• Parents/Legal Guardians of U.S. Citizens and Lawful Permanent Residents, so long as the U.S. Citizen or Legal Permanent Resident is unmarried and under the age of 21;
  • Sibling of U.S. Citizens and Lawful Permanent Residents, so long as both are under the age of 21;
  • Child, foster child, or ward of U.S. Citizens and Lawful Permanent Residents or prospective adoptee;
  • Members of the U.S. Armed Forces and spouses and children of members of the U.S. Armed Forces;
  • Individuals traveling at the invitation of the U.S. Government for a purpose related to containment or mitigation of the virus;
  • Certain individuals entering the U.S. for government business, law enforcement objectives, or in the national interest;
  • Individuals whose entry would not pose a significant risk of introducing, transmitting, or spreading the virus, as determined by the Secretary of Health and Human Services, through the CDC Director or his designee.

Clark Lau LLC is monitoring the above and related developments. The above is provided for educational purposes only and does not constitute legal advice. Please contact your Clark Lau LLC attorney to see whether the above impacts your circumstances.

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What Trump Really Meant

04.22.20

On Monday night, President Trump sent out a tweet indicating that he would “suspend” immigration. On Tuesday night during his regular briefing, he indicates that this would only apply to individuals seeking permanent residency into the United States. A lot of questions however still remained. Today, we actually get to see the Executive Order and here’s what he really meant.

When does this take effect?

11:59PM (Eastern Daylight Savings Time) on April, 23, 2020.

How long will this last?

60 days, but subject to review and possible renewal.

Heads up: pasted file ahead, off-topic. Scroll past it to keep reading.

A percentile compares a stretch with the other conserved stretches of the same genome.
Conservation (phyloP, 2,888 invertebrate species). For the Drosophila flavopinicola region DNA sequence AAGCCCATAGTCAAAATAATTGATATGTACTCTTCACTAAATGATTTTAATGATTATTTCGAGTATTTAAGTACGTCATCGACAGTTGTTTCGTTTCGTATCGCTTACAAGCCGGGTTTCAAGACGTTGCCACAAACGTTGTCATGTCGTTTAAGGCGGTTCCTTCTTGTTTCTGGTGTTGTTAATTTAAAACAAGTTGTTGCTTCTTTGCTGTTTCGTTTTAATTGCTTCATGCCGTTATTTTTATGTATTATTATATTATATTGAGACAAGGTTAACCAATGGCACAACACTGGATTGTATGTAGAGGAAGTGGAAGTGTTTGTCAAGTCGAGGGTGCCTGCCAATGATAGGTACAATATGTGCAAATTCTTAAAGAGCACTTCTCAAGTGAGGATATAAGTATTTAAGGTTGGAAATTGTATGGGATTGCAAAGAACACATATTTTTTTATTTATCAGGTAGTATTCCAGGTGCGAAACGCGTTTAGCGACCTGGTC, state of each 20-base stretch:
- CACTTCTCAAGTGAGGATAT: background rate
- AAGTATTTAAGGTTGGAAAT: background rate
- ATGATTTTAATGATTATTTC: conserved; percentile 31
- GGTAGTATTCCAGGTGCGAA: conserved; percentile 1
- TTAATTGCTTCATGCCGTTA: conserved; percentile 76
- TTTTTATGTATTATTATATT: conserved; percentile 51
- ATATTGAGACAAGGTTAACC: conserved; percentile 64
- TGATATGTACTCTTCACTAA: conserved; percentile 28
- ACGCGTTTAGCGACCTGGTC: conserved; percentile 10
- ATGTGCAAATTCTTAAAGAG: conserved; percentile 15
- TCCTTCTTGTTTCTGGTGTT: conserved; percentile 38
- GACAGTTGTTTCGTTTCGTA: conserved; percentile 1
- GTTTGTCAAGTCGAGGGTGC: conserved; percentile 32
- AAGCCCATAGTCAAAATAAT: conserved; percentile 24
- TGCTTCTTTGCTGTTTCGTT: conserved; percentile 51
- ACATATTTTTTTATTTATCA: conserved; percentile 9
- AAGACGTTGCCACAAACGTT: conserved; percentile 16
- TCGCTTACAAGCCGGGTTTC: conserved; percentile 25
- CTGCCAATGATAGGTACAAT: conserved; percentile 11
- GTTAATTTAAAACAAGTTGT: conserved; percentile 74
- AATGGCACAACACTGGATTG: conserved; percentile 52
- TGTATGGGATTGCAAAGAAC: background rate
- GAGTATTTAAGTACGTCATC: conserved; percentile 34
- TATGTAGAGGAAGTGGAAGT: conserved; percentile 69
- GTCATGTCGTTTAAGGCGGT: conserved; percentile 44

Who is affected?

Individuals seeking to enter the U.S. as immigrants (i.e., legal permanent residents, also referred to as “green card holders”) who meet the following:

  • Are outside of the U.S. as of April 23, 2020 AND
  • Do not have an immigrant visa in their passport issued by the U.S. Consulate or an official travel document such as a transportation letter, an appropriate boarding foil, or an advance parole document effective on April 23, 2020 or issued on any date thereafter.


Are there exceptions?

Yes.


Who are exempt?

The suspension of entry into the U.S. does not apply to the following categories of people:

(i) any person already a lawful permanent resident (also referred to as “green card holders”) of the United States;

(ii) any person seeking to enter the U.S. on an immigrant visa as a physician, nurse, or other healthcare professional; to perform medical research or other research intended to combat the spread of COVID-19; or to perform work essential to combating, recovering from, or otherwise alleviating the effects of the COVID-19 outbreak, as determined by the Secretary of State, the Secretary of Homeland Security, or their respective designees; and any spouse and unmarried children under 21 years old of any such alien who are accompanying or following to join the alien;

(iii) any person applying for a visa to enter the U.S. pursuant to the EB-5 Immigrant Investor Program;

(iv) any person who is the spouse of a U.S. citizen;

(v) any person who is under 21 years old and is the child of a U.S. citizen, or who is a prospective adoptee seeking to enter the United States pursuant to the IR-4 or IH-4 visa classifications;

(vi) any person whose entry would further important U.S. law enforcement objectives, as determined by the Secretary of State, the Secretary of Homeland Security, or their respective designees, based on a recommendation of the Attorney General or his designee;

(vii) any member of the U.S. Armed Forces and any spouse and children of a member of the U.S. Armed Forces;

(viii) any person seeking to enter the U.S. pursuant to a Special Immigrant Visa in the SI or SQ classification, subject to such conditions as the Secretary of State may impose, and any spouse and children of any such individual; or

(ix) any person whose entry would be in the national interest, as determined by the Secretary of State, the Secretary of Homeland Security, or their respective designees.

The above has been provided for informational purposes only. Please consult your Clark Lau LLC attorney to see how the above may apply to your particular circumstances.

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What Trump's Order Does Not Do